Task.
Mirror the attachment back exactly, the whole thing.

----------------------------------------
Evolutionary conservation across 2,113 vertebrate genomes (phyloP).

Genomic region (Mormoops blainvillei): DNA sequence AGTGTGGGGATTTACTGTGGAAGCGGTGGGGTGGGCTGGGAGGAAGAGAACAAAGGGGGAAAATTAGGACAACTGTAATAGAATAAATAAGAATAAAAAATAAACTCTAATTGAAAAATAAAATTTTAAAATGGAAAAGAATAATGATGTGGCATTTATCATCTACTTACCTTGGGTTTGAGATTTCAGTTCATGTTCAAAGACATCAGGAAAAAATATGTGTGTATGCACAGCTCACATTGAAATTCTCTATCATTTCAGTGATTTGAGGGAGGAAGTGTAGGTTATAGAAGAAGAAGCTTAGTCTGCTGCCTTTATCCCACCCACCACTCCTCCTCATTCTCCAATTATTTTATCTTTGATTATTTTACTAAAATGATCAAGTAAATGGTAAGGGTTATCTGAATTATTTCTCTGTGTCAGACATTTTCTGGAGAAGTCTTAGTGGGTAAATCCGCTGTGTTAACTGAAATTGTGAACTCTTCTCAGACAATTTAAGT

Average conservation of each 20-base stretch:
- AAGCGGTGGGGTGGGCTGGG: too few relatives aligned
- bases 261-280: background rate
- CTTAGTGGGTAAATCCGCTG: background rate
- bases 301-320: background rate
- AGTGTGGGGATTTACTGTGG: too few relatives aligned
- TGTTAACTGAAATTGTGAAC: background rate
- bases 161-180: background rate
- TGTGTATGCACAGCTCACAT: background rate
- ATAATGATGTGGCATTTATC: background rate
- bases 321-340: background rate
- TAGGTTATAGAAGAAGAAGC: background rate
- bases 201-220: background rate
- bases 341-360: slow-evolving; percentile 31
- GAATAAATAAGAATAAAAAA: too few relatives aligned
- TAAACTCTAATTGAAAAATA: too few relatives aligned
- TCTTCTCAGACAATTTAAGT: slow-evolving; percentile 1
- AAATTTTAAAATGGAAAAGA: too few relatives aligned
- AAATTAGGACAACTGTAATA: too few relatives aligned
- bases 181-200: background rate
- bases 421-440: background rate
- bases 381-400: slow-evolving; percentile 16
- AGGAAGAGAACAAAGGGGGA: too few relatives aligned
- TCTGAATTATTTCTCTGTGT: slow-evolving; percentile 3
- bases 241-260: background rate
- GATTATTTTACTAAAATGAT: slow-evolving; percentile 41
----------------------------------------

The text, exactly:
Evolutionary conservation across 2,113 vertebrate genomes (phyloP).

Genomic region (Mormoops blainvillei): DNA sequence AGTGTGGGGATTTACTGTGGAAGCGGTGGGGTGGGCTGGGAGGAAGAGAACAAAGGGGGAAAATTAGGACAACTGTAATAGAATAAATAAGAATAAAAAATAAACTCTAATTGAAAAATAAAATTTTAAAATGGAAAAGAATAATGATGTGGCATTTATCATCTACTTACCTTGGGTTTGAGATTTCAGTTCATGTTCAAAGACATCAGGAAAAAATATGTGTGTATGCACAGCTCACATTGAAATTCTCTATCATTTCAGTGATTTGAGGGAGGAAGTGTAGGTTATAGAAGAAGAAGCTTAGTCTGCTGCCTTTATCCCACCCACCACTCCTCCTCATTCTCCAATTATTTTATCTTTGATTATTTTACTAAAATGATCAAGTAAATGGTAAGGGTTATCTGAATTATTTCTCTGTGTCAGACATTTTCTGGAGAAGTCTTAGTGGGTAAATCCGCTGTGTTAACTGAAATTGTGAACTCTTCTCAGACAATTTAAGT

Average conservation of each 20-base stretch:
- AAGCGGTGGGGTGGGCTGGG: too few relatives aligned
- bases 261-280: background rate
- CTTAGTGGGTAAATCCGCTG: background rate
- bases 301-320: background rate
- AGTGTGGGGATTTACTGTGG: too few relatives aligned
- TGTTAACTGAAATTGTGAAC: background rate
- bases 161-180: background rate
- TGTGTATGCACAGCTCACAT: background rate
- ATAATGATGTGGCATTTATC: background rate
- bases 321-340: background rate
- TAGGTTATAGAAGAAGAAGC: background rate
- bases 201-220: background rate
- bases 341-360: slow-evolving; percentile 31
- GAATAAATAAGAATAAAAAA: too few relatives aligned
- TAAACTCTAATTGAAAAATA: too few relatives aligned
- TCTTCTCAGACAATTTAAGT: slow-evolving; percentile 1
- AAATTTTAAAATGGAAAAGA: too few relatives aligned
- AAATTAGGACAACTGTAATA: too few relatives aligned
- bases 181-200: background rate
- bases 421-440: background rate
- bases 381-400: slow-evolving; percentile 16
- AGGAAGAGAACAAAGGGGGA: too few relatives aligned
- TCTGAATTATTTCTCTGTGT: slow-evolving; percentile 3
- bases 241-260: background rate
- GATTATTTTACTAAAATGAT: slow-evolving; percentile 41